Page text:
Indians are spending enormously on education even with few jobs in sight



  • As per CARE rating agency, the unemployment rate in India may increase further as a high proportion of students enroll in engineering, vocational and information technology courses.
  • Per student, the average expenditure on education in India is ₹8,331.
  • According to the report, the average expense for enrolling in a professional course can go as high as ₹72,000 per student.
  • Of the total expenses incurred on the education of every student, over half of the amount is spent on tuition and exam fees — and that excludes course material, books and uniform.
India is one of the world’s largest economies which is also home to the youngest population.

Most of these youngsters are pursuing higher studies and spending more on education. That could be a boon and a curse both as it will increase the already high unemployment rate, says a report by CARE agency.

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In the last decade, the expenses on general education that includes primary to post graduate courses increased fourfold to ₹8,331 per student per annum. The cost for professional courses went up by nearly 52%.


India's economic growth has been weakening for five straight quarters and is at a six-year low. The sliding economic growth does not bode well for employment opportunities but the cost of education is constantly rising.


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Engineering Employment declines on a monthly basis

The unemployment rate in October stood at 8.5% — the highest in three years. According to a recent survey by trade body of IT and staffing TechServe Alliance, engineering employment is declining on a month-on-month basis. It fell by 0.18% in October compared to September for total employment of near 2.7 million.

All this while, education is turning costlier in India. The average expenditure for professional course stood at ₹ 64,763 in urban areas — twice that of in rural India at ₹32,137. According to the report, it can go as high as ₹72,000 per student.
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The chart below shows a significant rise in expenses as the education level increases. However, the education expenses for technical courses has declined due to higher subsidies, scholarships and growing number of institutes and the resultant competition.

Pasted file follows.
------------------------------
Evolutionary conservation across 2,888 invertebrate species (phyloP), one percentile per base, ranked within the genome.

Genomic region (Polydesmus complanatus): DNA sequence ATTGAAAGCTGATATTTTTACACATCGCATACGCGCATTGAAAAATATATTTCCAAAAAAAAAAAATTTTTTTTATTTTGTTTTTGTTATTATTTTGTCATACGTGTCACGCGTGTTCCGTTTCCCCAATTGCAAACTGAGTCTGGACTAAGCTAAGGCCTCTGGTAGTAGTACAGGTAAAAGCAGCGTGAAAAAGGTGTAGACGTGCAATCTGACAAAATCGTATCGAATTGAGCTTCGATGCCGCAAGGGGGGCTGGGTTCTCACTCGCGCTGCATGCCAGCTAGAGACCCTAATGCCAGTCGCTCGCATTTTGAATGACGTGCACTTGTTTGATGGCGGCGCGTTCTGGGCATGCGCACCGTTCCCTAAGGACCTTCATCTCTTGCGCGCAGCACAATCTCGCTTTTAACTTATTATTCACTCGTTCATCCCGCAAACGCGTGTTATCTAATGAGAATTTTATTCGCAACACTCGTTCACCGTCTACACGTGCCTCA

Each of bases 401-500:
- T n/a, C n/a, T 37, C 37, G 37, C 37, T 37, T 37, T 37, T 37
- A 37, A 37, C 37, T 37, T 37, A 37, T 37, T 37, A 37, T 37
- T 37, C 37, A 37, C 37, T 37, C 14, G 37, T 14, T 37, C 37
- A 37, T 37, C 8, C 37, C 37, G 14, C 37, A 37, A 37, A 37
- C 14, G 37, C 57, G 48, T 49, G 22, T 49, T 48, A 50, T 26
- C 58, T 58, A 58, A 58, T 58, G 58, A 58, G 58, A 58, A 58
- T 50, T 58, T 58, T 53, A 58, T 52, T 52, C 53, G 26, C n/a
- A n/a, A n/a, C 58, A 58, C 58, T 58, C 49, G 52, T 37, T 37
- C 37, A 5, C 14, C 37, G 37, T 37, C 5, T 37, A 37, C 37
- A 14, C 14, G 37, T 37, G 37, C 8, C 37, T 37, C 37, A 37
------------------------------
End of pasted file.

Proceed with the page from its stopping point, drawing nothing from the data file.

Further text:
Where are the returns?

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But it is yet unknown as to what kind of returns these expenses will provide.

“It is of utmost importance that there is sufficient number of jobs created in these fields. In the absence of such jobs, the unemployment rate would tend to increase as qualified students may not be willing to take up jobs which require lower qualification,” it said.

Meanwhile, spending on general education including postgraduate and certification courses also increased.

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The urban and rural divide

Students of general courses however are spending much less, at around ₹5,240 in rural areas. But those in urban areas spent three times more at ₹16,308.

“This could potentially act as a deterrent for economically weaker sections to continue being enrolled in schools. For this, government intervention needs to come in at the right levels for drop outs to reduce,” the report highlighted.
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Of the total expenses incurred on the education of every student, over half of the amount is spent on tuition and exam fees — and that excludes course material, books and uniform.


Coaching and travel expenses add on

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Students are also having to fork out extra money for travelling and coaching — both make up for 12% each.

“This throws light on the unsatisfactory quality of education provided in school classrooms, leading to greater number of students opting for private coaching. Also, the expenses can be reduced if government provides financial support by providing such essentials at free or subsidised rates to students.”

According to the rating agency, merely one in five students in the urban regions received free education. While over half of the students in the rural areas could benefit from subsidised cost of education.

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See also:
On National Education Day, here’s a look at the recent reforms in India

India’s education budget has improved over the years — but it’s still too low
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